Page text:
Do no rush the Best Mans Speech. There is never any rush. Take your time standing up when the MC introduces you, take your time getting your notes out and pause before starting. I would also look at your audience before starting as well, as it will connect you with them.

Always have three copies of your notes. One inside a jacket pocket, one inside a trouser pocket (or handbag) and one with a member of the audience who’s close by and will not give any of the delivery away and spoil the surprise.

Sitting Down and Actually Writing

This sounds like a weird thing to say, but until you start writing the speech you won’t actually have a speech. Sit down a good few months before the wedding and start drafting. It’s boring but do it. Try and find somewhere quiet where you cannot be distracted by a TV or Xbox 360 (I used the library).

Avoid using too many cliché quotes and steer clear of Best Man Speech books. Chances are half the people in the room will have heard the jokes from previous weddings, and remember the Groom speaks before you… if he’s been lazy (and Grooms are invariable when writing their speeches) he’ll have gone straight to the books and copied the quotes. You don’t want to try and tell the same jokes as him… they probably weren’t funny the first time, second time round you’ll drop like a lead balloon.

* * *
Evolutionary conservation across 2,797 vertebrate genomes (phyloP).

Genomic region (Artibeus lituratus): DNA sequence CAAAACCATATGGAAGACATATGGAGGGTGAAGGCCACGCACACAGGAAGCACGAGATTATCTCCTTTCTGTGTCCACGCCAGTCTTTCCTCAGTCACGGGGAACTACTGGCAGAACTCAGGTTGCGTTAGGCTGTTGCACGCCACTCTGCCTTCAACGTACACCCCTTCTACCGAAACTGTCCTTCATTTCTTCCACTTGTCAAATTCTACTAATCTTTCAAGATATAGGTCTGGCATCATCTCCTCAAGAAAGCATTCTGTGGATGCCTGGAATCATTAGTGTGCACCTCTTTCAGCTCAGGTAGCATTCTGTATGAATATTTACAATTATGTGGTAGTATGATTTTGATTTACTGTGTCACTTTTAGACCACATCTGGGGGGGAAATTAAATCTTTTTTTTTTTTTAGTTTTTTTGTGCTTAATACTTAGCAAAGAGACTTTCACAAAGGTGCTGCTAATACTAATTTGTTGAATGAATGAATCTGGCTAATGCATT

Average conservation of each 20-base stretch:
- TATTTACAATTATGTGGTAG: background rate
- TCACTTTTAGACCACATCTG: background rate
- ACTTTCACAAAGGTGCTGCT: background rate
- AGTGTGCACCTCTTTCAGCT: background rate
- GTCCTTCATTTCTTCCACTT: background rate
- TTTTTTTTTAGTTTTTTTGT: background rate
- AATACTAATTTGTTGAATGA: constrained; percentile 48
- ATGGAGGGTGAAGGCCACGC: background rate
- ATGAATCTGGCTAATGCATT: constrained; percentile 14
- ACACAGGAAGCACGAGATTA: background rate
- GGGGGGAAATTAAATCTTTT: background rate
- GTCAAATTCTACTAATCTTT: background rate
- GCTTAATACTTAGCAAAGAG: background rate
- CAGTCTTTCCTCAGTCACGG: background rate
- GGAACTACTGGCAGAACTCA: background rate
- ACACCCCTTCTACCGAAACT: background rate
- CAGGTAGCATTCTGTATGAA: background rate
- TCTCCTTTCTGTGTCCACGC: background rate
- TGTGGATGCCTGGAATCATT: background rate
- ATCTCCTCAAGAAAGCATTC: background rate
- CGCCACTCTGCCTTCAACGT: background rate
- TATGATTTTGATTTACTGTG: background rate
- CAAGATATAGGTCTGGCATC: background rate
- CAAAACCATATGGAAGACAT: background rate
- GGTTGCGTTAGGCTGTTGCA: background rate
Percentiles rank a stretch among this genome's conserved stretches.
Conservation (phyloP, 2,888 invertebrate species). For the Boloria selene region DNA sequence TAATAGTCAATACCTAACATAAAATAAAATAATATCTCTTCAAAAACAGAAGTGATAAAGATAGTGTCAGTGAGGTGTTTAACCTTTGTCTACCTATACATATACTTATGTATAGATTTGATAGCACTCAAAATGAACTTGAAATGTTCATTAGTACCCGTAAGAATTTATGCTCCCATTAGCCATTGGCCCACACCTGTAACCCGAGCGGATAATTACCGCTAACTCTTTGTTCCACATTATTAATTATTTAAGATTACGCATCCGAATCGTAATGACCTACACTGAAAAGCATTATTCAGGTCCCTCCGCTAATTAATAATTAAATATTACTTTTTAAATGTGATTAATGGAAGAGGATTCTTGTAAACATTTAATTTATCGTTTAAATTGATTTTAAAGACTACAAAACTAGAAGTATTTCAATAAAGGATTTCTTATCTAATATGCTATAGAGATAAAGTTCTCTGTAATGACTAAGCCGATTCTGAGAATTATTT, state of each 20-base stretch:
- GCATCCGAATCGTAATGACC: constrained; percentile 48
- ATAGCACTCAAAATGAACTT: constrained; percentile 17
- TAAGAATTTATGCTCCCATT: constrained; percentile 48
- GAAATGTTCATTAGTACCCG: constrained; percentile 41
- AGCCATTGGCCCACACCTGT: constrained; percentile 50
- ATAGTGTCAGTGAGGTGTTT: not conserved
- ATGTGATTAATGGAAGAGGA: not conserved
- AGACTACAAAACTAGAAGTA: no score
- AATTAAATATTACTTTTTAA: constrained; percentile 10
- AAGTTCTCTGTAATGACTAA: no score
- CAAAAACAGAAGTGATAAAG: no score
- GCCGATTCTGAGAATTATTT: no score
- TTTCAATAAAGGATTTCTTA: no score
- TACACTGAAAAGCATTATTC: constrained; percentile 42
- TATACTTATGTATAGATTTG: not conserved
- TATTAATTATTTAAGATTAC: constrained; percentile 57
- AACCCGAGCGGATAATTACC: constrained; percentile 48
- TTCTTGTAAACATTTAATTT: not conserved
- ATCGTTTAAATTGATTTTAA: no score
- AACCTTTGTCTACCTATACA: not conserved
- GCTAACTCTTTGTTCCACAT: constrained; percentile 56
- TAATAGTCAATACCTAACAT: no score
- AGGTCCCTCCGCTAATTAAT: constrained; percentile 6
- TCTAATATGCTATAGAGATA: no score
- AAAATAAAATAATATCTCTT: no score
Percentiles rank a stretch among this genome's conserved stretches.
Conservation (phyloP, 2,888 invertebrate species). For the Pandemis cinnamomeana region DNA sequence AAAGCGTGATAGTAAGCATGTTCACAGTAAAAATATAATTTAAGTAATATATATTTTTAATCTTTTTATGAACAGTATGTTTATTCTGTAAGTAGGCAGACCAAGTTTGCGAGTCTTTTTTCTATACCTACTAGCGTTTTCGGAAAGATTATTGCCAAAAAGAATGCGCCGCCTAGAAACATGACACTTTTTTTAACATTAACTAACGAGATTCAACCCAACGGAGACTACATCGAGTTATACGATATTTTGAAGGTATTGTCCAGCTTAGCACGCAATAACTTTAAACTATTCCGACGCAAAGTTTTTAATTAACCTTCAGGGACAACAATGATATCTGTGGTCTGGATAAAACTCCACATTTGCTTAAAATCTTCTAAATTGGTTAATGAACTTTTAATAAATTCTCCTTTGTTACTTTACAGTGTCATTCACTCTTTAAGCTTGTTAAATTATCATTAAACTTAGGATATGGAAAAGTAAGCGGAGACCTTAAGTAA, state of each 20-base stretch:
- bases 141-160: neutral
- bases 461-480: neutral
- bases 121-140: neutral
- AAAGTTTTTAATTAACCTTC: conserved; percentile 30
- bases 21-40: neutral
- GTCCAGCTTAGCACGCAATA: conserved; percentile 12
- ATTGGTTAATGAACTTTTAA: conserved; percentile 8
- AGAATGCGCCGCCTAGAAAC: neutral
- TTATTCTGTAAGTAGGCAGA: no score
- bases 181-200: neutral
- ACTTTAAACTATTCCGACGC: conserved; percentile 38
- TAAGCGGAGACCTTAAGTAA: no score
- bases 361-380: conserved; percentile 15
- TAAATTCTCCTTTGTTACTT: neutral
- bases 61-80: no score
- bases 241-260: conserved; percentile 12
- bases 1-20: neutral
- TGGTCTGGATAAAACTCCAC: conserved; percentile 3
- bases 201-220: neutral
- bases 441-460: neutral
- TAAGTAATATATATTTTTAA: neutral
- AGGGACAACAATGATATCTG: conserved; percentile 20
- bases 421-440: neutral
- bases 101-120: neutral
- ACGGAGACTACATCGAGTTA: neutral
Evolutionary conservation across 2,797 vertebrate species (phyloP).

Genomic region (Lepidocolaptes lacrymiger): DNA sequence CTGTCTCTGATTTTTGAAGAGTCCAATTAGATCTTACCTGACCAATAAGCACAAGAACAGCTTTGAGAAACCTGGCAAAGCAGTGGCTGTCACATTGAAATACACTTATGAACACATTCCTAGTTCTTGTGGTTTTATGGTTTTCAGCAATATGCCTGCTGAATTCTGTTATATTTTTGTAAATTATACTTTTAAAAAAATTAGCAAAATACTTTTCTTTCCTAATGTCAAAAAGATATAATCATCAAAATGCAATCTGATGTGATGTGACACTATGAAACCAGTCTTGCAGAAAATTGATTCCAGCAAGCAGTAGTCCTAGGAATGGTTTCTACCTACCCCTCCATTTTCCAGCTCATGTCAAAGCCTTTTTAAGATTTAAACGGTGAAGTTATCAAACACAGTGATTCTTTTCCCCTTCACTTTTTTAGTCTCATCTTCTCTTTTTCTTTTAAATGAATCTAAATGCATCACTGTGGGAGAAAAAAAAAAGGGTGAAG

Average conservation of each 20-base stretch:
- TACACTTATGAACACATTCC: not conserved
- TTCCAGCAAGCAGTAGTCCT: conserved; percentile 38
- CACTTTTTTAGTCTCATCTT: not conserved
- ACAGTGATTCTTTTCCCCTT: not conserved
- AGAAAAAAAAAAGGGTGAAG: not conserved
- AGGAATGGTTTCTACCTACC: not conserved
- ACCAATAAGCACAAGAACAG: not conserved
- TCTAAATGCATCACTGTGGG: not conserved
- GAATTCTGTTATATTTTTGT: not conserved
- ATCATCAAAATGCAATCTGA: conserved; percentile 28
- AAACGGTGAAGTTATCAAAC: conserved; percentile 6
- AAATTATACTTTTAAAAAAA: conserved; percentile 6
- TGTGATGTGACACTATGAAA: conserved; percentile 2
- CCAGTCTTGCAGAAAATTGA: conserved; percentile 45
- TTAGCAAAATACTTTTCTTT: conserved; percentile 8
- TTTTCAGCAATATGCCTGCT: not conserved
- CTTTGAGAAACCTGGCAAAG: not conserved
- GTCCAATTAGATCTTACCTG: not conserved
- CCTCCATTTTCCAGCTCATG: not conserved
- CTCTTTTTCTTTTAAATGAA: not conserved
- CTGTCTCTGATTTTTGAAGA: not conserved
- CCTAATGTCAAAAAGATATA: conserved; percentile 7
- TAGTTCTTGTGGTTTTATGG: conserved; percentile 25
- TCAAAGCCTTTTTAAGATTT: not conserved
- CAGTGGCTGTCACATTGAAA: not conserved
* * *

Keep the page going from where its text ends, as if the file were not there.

As with all speeches and writing in general the structure is key to successfully communicating what you want to say. Generally everything has a start, middle and an end. This may seem obvious but if you consider how this affects what you need to say and when, it is a great help.

Sometimes actually getting started is the hardest part of the whole process and having these three ‘idea bins’ (start, middle and end) to pop thoughts into make it a lot easier.

The Start

The start of any speech should set the tone of how the rest of the piece is to be delivered. This could include a somber start or even a joke. Just remember to try and get the tone right for the audience you are giving the speech to.